Wednesday, June 28, 2006

Again with the Persephone

So now I'm thinking about writing Persephone. With someone totally hot as Lord of the Underground or whatever. "Mind the gap!" I can see it now.

It would be contemporary, light paranormal (Goddess of Spring and all), and probably a little snarky. (/gasp/ - no!) Persephone would definitely have a dark side.

Her arc would be moving from someone living in her mother's shadow - essentially a child, all primary colors and nursery rhymes - to adulthood with its shades of gray and complex bass lines.

Meanwhile the first 30 pages of FOOL ME TWICE go off to Meg the agent tomorrow, and the revised first 50 to the Golden Opportunity contest by Friday. I won't hear about whether or not I won those other two until Atlanta (but thanks for asking!).

Tuesday, June 27, 2006

The Persephone myth

So I've been reading about Persephone, and the thing that strikes me in most Internet versions of the myth is that she's shown as someone who is duped into eating the pomegranate seeds, rather than making a conscious decision to do so.

I think that's more interesting. What if she came to like it, down there with Hades? Sure, he's dark and stern and probably sort of unhealthy - I mean, Lord of the Underworld and all - but I'm sure he had his own dark charm.

Maybe it called to her dark side. You can't be all Princess of Spring all the time, you know. Maybe she found Hell a relief. She didn't have to be all sweetness and light, and her hair didn't have to be perfect all the time, either. And bonus - she got a break from the family business. Maybe it was worth it.

In my version, she would be given a choice. She would enter into it knowingly.

Friday, June 23, 2006

RX for frustrated novelists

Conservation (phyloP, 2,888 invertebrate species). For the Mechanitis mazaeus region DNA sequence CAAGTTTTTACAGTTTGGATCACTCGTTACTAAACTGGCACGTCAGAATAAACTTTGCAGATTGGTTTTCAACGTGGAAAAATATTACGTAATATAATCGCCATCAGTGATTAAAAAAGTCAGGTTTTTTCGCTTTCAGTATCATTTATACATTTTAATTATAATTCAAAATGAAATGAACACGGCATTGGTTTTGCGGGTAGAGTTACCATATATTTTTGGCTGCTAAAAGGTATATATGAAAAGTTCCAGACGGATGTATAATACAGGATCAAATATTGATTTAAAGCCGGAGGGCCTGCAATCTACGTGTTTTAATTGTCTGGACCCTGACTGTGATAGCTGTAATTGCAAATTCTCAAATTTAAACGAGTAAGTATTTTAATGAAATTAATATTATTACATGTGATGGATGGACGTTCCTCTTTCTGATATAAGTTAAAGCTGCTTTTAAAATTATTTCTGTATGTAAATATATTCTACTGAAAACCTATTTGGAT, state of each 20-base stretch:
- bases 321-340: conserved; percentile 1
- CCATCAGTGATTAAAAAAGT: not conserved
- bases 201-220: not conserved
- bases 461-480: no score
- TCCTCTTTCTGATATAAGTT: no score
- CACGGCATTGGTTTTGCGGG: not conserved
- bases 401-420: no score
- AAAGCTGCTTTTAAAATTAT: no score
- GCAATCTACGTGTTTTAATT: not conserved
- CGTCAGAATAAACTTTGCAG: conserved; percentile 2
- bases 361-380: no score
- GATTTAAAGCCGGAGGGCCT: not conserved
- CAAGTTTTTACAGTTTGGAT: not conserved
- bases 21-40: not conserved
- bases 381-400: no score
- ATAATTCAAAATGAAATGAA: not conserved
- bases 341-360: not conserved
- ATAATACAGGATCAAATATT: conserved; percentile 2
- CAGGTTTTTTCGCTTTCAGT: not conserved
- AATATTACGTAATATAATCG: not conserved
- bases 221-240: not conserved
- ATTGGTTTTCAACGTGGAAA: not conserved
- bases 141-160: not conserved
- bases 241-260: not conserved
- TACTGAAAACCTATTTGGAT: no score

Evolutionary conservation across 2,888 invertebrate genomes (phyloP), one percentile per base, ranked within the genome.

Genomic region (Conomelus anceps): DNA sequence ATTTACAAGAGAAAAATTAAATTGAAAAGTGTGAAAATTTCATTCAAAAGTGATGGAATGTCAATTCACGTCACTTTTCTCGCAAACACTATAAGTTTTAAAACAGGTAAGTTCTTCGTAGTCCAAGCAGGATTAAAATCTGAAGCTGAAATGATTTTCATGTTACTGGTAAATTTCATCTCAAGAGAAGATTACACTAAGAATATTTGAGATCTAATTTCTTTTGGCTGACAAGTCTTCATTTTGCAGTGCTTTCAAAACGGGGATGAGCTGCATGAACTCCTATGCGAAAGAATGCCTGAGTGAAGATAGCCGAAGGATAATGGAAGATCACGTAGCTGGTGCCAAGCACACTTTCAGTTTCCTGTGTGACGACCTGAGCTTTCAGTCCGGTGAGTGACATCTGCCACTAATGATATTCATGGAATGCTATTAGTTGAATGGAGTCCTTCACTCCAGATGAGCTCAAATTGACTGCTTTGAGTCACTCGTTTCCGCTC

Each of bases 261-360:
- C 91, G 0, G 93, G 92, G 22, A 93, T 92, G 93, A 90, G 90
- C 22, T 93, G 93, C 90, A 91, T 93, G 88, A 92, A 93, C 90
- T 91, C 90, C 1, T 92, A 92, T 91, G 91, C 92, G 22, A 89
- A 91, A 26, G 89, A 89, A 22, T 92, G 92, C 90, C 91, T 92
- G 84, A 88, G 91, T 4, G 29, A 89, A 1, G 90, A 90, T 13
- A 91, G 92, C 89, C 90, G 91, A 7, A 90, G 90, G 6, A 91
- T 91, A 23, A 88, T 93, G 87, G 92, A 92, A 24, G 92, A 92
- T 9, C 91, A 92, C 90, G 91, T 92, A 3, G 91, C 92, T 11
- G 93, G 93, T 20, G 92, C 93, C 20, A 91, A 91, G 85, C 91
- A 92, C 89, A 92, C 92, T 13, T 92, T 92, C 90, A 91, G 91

Check out the snowflake method. (Thanks to Katy on the Cherry Forums for the link!)

If you're writing a novel and feeling overwhelmed, this might be helpful. If writing that first sentence stops you in your tracks, though, stop right there and go do something healthy and fun. There are many roads to Oz.

Wednesday, June 21, 2006

Patchwork post

Currently reading Isabel's Daughter by Judith Ryan Hendricks, which is a true joy. It just came out; go find it. It's set in Santa Fe and Albuquerque and it tells the story of a foundling. I love everything Hendricks writes - it's so tactile, and her characters are a dream, flawed and pissy and human. I can't recommend it enough.

Also currently doing a final scrub of chapters 1-3 to send them to Meg, Jenny's agent in NYC, who requested them. Pray for me; last night I dreamt that doing the blow-by-blow sequence and scene analysis would kill me. Truly. I woke up and thought that my husband C had turned into the witch from Hendricks' novel, and that he would kill me once I started. It took a while to talk myself down from that.

Still: I have high hopes about Meg. She seems like such a lovely person, and if she likes Jenny's writing, she might like mine, too. We have similar styles.